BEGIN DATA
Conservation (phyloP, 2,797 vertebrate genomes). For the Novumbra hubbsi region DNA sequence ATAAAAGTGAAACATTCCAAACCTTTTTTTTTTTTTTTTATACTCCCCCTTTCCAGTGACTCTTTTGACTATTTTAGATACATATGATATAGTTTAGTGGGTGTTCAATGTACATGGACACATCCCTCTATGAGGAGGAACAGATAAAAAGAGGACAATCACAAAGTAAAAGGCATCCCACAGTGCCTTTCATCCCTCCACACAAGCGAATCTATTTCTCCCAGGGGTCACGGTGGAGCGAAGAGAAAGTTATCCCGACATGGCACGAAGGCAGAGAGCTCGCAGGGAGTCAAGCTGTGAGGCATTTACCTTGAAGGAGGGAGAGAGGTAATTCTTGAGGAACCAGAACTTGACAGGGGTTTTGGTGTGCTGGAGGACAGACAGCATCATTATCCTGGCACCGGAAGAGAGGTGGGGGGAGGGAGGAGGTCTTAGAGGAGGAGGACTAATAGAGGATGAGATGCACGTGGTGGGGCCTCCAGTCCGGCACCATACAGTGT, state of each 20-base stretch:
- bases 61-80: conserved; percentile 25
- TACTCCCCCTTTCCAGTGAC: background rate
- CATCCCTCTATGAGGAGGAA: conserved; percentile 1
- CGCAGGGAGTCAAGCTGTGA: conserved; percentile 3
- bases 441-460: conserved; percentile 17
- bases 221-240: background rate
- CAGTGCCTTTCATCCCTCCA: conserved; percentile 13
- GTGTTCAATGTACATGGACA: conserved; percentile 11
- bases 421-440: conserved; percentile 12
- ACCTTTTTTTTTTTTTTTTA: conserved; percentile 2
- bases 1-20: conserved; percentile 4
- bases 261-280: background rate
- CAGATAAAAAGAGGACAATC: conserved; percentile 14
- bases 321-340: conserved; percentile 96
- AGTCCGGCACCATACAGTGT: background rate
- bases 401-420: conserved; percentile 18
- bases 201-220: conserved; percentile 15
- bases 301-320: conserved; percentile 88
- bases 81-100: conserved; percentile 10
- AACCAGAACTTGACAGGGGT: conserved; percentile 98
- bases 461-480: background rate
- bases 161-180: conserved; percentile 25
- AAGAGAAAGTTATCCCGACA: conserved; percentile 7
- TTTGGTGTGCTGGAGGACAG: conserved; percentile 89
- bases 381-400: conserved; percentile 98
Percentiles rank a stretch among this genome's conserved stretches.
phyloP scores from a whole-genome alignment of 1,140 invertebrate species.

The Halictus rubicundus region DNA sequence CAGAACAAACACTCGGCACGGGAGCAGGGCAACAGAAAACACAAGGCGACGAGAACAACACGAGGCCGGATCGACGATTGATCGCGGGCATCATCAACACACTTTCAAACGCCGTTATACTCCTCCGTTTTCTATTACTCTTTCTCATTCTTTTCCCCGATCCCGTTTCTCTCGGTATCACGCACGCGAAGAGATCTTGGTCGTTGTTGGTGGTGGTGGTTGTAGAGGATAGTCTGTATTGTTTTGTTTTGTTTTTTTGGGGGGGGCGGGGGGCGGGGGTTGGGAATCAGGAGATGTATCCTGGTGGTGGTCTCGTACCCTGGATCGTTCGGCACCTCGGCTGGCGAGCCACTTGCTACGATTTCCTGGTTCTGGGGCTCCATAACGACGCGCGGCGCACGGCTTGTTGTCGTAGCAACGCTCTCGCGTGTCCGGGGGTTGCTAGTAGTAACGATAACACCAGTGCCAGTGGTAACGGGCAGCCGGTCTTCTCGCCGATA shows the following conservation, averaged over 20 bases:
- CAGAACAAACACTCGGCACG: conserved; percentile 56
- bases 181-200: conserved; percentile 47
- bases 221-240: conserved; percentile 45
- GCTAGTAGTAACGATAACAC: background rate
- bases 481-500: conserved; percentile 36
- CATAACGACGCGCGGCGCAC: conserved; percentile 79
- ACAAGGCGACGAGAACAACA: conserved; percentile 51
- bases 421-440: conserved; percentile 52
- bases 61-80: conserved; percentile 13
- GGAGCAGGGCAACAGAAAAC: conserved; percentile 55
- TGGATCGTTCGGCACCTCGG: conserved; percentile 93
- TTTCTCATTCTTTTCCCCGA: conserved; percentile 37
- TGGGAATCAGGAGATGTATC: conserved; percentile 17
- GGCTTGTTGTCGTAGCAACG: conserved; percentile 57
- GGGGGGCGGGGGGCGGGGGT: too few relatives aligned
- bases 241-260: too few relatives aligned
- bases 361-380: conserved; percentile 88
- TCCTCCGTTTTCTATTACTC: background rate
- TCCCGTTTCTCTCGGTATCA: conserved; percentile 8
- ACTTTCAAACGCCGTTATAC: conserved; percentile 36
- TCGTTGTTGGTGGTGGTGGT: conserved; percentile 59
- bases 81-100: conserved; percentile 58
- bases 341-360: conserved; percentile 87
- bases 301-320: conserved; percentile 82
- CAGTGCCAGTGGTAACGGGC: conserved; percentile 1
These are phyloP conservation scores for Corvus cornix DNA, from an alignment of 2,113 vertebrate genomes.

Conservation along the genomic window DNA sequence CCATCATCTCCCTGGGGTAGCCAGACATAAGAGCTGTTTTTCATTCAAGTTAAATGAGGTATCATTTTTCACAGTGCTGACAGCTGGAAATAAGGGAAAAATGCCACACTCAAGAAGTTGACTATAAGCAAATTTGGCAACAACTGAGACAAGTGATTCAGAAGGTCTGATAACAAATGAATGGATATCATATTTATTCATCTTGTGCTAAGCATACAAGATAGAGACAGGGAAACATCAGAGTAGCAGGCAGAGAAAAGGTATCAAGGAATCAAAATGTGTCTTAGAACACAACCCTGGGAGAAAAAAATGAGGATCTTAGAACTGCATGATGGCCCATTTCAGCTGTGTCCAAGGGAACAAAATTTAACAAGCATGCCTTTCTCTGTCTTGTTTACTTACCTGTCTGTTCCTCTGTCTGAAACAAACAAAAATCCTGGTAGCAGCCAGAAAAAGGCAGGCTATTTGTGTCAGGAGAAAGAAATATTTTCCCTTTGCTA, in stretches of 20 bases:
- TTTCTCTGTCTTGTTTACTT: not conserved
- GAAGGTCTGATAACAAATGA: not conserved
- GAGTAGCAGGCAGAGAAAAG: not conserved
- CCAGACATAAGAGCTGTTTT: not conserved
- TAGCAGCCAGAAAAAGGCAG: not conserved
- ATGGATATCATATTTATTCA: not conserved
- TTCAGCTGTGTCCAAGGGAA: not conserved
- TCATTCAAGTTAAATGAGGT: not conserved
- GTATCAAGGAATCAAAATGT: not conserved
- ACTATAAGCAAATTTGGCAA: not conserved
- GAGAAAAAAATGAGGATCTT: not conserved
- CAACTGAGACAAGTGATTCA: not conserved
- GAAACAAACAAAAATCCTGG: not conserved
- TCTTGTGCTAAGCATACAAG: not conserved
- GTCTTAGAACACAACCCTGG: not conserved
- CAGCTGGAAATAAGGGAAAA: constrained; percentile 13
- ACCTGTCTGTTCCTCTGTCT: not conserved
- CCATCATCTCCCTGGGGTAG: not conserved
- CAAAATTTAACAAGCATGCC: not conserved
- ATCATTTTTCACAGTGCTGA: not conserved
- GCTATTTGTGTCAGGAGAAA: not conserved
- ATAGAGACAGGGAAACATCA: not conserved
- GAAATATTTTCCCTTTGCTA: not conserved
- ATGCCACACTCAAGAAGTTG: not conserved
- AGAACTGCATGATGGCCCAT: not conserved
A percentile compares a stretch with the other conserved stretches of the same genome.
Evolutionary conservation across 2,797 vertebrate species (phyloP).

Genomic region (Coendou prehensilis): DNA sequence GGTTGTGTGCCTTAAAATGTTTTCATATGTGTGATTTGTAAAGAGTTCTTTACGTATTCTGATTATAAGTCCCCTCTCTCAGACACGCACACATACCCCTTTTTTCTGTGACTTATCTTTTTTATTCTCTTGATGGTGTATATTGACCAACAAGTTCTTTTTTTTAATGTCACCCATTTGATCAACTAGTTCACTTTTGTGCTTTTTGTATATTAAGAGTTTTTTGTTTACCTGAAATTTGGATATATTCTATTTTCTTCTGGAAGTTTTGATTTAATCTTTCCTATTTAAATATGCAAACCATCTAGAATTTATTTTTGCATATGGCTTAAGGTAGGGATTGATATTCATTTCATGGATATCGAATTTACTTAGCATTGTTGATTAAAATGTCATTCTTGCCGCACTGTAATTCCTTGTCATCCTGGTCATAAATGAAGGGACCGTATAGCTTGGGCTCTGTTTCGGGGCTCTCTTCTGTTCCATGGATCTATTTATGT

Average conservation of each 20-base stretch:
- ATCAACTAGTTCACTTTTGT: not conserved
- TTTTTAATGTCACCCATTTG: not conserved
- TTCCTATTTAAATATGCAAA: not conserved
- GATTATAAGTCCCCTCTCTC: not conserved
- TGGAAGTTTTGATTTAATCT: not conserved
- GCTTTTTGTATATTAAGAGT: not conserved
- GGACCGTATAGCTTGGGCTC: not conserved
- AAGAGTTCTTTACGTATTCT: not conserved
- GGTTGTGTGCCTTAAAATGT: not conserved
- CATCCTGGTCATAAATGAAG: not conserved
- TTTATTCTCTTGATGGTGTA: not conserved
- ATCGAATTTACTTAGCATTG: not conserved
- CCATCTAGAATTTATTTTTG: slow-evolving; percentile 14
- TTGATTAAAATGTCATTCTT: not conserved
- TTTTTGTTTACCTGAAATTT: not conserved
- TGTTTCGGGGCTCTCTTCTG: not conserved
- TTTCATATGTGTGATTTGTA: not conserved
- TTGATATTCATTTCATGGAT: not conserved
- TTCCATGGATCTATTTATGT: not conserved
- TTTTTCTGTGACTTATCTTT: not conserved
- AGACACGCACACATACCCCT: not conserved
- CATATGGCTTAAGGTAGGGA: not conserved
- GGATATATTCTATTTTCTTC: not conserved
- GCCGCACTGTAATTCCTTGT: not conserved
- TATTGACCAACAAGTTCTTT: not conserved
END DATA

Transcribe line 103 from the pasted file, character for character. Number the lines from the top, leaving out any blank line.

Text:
- TTGATATTCATTTCATGGAT: not conserved